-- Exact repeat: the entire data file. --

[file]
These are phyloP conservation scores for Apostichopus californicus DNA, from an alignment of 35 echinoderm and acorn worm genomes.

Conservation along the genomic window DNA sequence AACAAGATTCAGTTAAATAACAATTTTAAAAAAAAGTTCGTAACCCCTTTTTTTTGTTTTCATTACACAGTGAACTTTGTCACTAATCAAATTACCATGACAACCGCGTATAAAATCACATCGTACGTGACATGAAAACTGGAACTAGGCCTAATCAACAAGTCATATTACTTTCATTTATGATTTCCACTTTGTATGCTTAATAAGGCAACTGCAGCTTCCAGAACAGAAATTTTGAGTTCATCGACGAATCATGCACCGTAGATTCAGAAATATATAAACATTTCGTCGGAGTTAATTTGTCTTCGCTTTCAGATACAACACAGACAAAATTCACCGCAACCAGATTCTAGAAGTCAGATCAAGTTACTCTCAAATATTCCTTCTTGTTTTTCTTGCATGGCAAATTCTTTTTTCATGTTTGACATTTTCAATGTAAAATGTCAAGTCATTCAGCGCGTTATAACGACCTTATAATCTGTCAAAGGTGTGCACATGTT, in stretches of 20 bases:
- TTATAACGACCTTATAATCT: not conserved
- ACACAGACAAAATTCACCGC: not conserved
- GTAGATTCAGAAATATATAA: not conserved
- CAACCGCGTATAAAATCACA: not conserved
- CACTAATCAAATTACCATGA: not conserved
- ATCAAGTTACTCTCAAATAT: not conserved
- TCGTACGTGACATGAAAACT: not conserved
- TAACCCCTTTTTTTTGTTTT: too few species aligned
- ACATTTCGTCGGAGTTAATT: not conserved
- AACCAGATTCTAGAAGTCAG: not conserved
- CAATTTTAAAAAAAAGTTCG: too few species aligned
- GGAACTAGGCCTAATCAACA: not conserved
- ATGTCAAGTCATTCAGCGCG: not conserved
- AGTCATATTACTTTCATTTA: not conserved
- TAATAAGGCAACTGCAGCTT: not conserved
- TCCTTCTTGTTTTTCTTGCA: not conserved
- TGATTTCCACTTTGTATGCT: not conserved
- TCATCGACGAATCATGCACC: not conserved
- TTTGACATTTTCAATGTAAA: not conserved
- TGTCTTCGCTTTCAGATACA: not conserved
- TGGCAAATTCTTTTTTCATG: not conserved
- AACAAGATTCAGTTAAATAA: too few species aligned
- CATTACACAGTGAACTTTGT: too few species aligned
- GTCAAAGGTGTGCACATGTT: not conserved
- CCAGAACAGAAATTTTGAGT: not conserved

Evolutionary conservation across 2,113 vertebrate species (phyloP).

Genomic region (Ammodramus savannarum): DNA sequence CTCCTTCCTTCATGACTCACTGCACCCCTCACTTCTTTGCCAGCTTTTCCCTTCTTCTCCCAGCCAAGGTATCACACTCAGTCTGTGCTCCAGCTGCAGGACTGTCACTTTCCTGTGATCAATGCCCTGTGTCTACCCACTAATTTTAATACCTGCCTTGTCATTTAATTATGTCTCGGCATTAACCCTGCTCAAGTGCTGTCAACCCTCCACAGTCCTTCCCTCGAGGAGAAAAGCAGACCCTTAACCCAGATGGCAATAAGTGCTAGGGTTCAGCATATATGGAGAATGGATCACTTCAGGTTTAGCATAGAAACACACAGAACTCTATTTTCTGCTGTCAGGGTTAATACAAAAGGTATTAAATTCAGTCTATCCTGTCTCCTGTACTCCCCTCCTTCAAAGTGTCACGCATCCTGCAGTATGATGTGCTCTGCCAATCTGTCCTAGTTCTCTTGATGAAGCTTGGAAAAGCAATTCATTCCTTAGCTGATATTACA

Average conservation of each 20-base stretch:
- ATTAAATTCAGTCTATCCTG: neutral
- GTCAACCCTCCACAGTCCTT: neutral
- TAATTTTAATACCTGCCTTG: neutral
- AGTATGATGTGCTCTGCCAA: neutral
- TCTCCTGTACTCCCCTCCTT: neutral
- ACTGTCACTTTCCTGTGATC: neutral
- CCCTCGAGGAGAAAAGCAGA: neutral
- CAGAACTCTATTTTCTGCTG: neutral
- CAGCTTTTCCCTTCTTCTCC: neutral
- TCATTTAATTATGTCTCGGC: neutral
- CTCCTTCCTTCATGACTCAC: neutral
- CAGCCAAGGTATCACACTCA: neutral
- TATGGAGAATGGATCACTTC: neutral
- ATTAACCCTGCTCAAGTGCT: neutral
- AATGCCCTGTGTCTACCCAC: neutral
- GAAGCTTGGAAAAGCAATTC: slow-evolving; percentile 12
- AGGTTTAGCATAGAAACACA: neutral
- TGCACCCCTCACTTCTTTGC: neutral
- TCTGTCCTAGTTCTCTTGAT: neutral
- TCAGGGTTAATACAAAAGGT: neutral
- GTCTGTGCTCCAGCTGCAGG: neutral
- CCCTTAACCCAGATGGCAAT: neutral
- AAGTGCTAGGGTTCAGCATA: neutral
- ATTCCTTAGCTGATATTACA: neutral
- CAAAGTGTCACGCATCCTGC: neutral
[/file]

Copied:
These are phyloP conservation scores for Apostichopus californicus DNA, from an alignment of 35 echinoderm and acorn worm genomes.

Conservation along the genomic window DNA sequence AACAAGATTCAGTTAAATAACAATTTTAAAAAAAAGTTCGTAACCCCTTTTTTTTGTTTTCATTACACAGTGAACTTTGTCACTAATCAAATTACCATGACAACCGCGTATAAAATCACATCGTACGTGACATGAAAACTGGAACTAGGCCTAATCAACAAGTCATATTACTTTCATTTATGATTTCCACTTTGTATGCTTAATAAGGCAACTGCAGCTTCCAGAACAGAAATTTTGAGTTCATCGACGAATCATGCACCGTAGATTCAGAAATATATAAACATTTCGTCGGAGTTAATTTGTCTTCGCTTTCAGATACAACACAGACAAAATTCACCGCAACCAGATTCTAGAAGTCAGATCAAGTTACTCTCAAATATTCCTTCTTGTTTTTCTTGCATGGCAAATTCTTTTTTCATGTTTGACATTTTCAATGTAAAATGTCAAGTCATTCAGCGCGTTATAACGACCTTATAATCTGTCAAAGGTGTGCACATGTT, in stretches of 20 bases:
- TTATAACGACCTTATAATCT: not conserved
- ACACAGACAAAATTCACCGC: not conserved
- GTAGATTCAGAAATATATAA: not conserved
- CAACCGCGTATAAAATCACA: not conserved
- CACTAATCAAATTACCATGA: not conserved
- ATCAAGTTACTCTCAAATAT: not conserved
- TCGTACGTGACATGAAAACT: not conserved
- TAACCCCTTTTTTTTGTTTT: too few species aligned
- ACATTTCGTCGGAGTTAATT: not conserved
- AACCAGATTCTAGAAGTCAG: not conserved
- CAATTTTAAAAAAAAGTTCG: too few species aligned
- GGAACTAGGCCTAATCAACA: not conserved
- ATGTCAAGTCATTCAGCGCG: not conserved
- AGTCATATTACTTTCATTTA: not conserved
- TAATAAGGCAACTGCAGCTT: not conserved
- TCCTTCTTGTTTTTCTTGCA: not conserved
- TGATTTCCACTTTGTATGCT: not conserved
- TCATCGACGAATCATGCACC: not conserved
- TTTGACATTTTCAATGTAAA: not conserved
- TGTCTTCGCTTTCAGATACA: not conserved
- TGGCAAATTCTTTTTTCATG: not conserved
- AACAAGATTCAGTTAAATAA: too few species aligned
- CATTACACAGTGAACTTTGT: too few species aligned
- GTCAAAGGTGTGCACATGTT: not conserved
- CCAGAACAGAAATTTTGAGT: not conserved

Evolutionary conservation across 2,113 vertebrate species (phyloP).

Genomic region (Ammodramus savannarum): DNA sequence CTCCTTCCTTCATGACTCACTGCACCCCTCACTTCTTTGCCAGCTTTTCCCTTCTTCTCCCAGCCAAGGTATCACACTCAGTCTGTGCTCCAGCTGCAGGACTGTCACTTTCCTGTGATCAATGCCCTGTGTCTACCCACTAATTTTAATACCTGCCTTGTCATTTAATTATGTCTCGGCATTAACCCTGCTCAAGTGCTGTCAACCCTCCACAGTCCTTCCCTCGAGGAGAAAAGCAGACCCTTAACCCAGATGGCAATAAGTGCTAGGGTTCAGCATATATGGAGAATGGATCACTTCAGGTTTAGCATAGAAACACACAGAACTCTATTTTCTGCTGTCAGGGTTAATACAAAAGGTATTAAATTCAGTCTATCCTGTCTCCTGTACTCCCCTCCTTCAAAGTGTCACGCATCCTGCAGTATGATGTGCTCTGCCAATCTGTCCTAGTTCTCTTGATGAAGCTTGGAAAAGCAATTCATTCCTTAGCTGATATTACA

Average conservation of each 20-base stretch:
- ATTAAATTCAGTCTATCCTG: neutral
- GTCAACCCTCCACAGTCCTT: neutral
- TAATTTTAATACCTGCCTTG: neutral
- AGTATGATGTGCTCTGCCAA: neutral
- TCTCCTGTACTCCCCTCCTT: neutral
- ACTGTCACTTTCCTGTGATC: neutral
- CCCTCGAGGAGAAAAGCAGA: neutral
- CAGAACTCTATTTTCTGCTG: neutral
- CAGCTTTTCCCTTCTTCTCC: neutral
- TCATTTAATTATGTCTCGGC: neutral
- CTCCTTCCTTCATGACTCAC: neutral
- CAGCCAAGGTATCACACTCA: neutral
- TATGGAGAATGGATCACTTC: neutral
- ATTAACCCTGCTCAAGTGCT: neutral
- AATGCCCTGTGTCTACCCAC: neutral
- GAAGCTTGGAAAAGCAATTC: slow-evolving; percentile 12
- AGGTTTAGCATAGAAACACA: neutral
- TGCACCCCTCACTTCTTTGC: neutral
- TCTGTCCTAGTTCTCTTGAT: neutral
- TCAGGGTTAATACAAAAGGT: neutral
- GTCTGTGCTCCAGCTGCAGG: neutral
- CCCTTAACCCAGATGGCAAT: neutral
- AAGTGCTAGGGTTCAGCATA: neutral
- ATTCCTTAGCTGATATTACA: neutral
- CAAAGTGTCACGCATCCTGC: neutral